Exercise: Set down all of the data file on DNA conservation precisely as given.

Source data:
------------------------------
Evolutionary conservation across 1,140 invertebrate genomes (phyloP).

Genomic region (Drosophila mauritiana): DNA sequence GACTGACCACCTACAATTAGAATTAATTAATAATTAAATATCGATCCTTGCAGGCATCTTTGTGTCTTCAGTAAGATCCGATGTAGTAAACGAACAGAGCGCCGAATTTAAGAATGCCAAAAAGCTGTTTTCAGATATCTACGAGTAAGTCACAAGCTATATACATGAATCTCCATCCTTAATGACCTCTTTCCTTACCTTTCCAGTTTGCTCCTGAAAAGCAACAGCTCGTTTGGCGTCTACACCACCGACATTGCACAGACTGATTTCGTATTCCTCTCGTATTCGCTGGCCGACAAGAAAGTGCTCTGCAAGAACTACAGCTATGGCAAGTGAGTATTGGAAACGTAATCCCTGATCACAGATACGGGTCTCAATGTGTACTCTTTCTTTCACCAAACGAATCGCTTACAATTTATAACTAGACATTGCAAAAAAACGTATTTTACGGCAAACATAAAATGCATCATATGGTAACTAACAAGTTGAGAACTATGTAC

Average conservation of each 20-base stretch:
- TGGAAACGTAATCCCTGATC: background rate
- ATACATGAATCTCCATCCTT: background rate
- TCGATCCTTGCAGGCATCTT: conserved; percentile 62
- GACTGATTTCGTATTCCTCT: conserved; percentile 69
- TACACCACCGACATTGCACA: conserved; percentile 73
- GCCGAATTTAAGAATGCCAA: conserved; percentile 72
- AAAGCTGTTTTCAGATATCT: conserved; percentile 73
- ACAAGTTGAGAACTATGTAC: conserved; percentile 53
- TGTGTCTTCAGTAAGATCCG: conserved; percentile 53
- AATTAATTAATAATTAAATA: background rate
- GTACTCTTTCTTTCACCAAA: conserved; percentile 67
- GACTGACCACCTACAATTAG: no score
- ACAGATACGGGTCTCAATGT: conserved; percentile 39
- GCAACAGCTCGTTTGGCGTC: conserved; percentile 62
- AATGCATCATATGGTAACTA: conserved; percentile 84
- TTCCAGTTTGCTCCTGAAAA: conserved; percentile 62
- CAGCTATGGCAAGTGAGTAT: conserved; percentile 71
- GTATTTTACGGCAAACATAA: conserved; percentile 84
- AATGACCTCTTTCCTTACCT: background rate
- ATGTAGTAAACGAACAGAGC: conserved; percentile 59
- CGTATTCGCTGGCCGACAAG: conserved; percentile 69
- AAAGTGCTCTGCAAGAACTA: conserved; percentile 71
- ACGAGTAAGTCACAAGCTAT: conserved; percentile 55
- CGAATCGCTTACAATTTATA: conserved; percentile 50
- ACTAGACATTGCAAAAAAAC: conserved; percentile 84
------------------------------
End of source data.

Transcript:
Evolutionary conservation across 1,140 invertebrate genomes (phyloP).

Genomic region (Drosophila mauritiana): DNA sequence GACTGACCACCTACAATTAGAATTAATTAATAATTAAATATCGATCCTTGCAGGCATCTTTGTGTCTTCAGTAAGATCCGATGTAGTAAACGAACAGAGCGCCGAATTTAAGAATGCCAAAAAGCTGTTTTCAGATATCTACGAGTAAGTCACAAGCTATATACATGAATCTCCATCCTTAATGACCTCTTTCCTTACCTTTCCAGTTTGCTCCTGAAAAGCAACAGCTCGTTTGGCGTCTACACCACCGACATTGCACAGACTGATTTCGTATTCCTCTCGTATTCGCTGGCCGACAAGAAAGTGCTCTGCAAGAACTACAGCTATGGCAAGTGAGTATTGGAAACGTAATCCCTGATCACAGATACGGGTCTCAATGTGTACTCTTTCTTTCACCAAACGAATCGCTTACAATTTATAACTAGACATTGCAAAAAAACGTATTTTACGGCAAACATAAAATGCATCATATGGTAACTAACAAGTTGAGAACTATGTAC

Average conservation of each 20-base stretch:
- TGGAAACGTAATCCCTGATC: background rate
- ATACATGAATCTCCATCCTT: background rate
- TCGATCCTTGCAGGCATCTT: conserved; percentile 62
- GACTGATTTCGTATTCCTCT: conserved; percentile 69
- TACACCACCGACATTGCACA: conserved; percentile 73
- GCCGAATTTAAGAATGCCAA: conserved; percentile 72
- AAAGCTGTTTTCAGATATCT: conserved; percentile 73
- ACAAGTTGAGAACTATGTAC: conserved; percentile 53
- TGTGTCTTCAGTAAGATCCG: conserved; percentile 53
- AATTAATTAATAATTAAATA: background rate
- GTACTCTTTCTTTCACCAAA: conserved; percentile 67
- GACTGACCACCTACAATTAG: no score
- ACAGATACGGGTCTCAATGT: conserved; percentile 39
- GCAACAGCTCGTTTGGCGTC: conserved; percentile 62
- AATGCATCATATGGTAACTA: conserved; percentile 84
- TTCCAGTTTGCTCCTGAAAA: conserved; percentile 62
- CAGCTATGGCAAGTGAGTAT: conserved; percentile 71
- GTATTTTACGGCAAACATAA: conserved; percentile 84
- AATGACCTCTTTCCTTACCT: background rate
- ATGTAGTAAACGAACAGAGC: conserved; percentile 59
- CGTATTCGCTGGCCGACAAG: conserved; percentile 69
- AAAGTGCTCTGCAAGAACTA: conserved; percentile 71
- ACGAGTAAGTCACAAGCTAT: conserved; percentile 55
- CGAATCGCTTACAATTTATA: conserved; percentile 50
- ACTAGACATTGCAAAAAAAC: conserved; percentile 84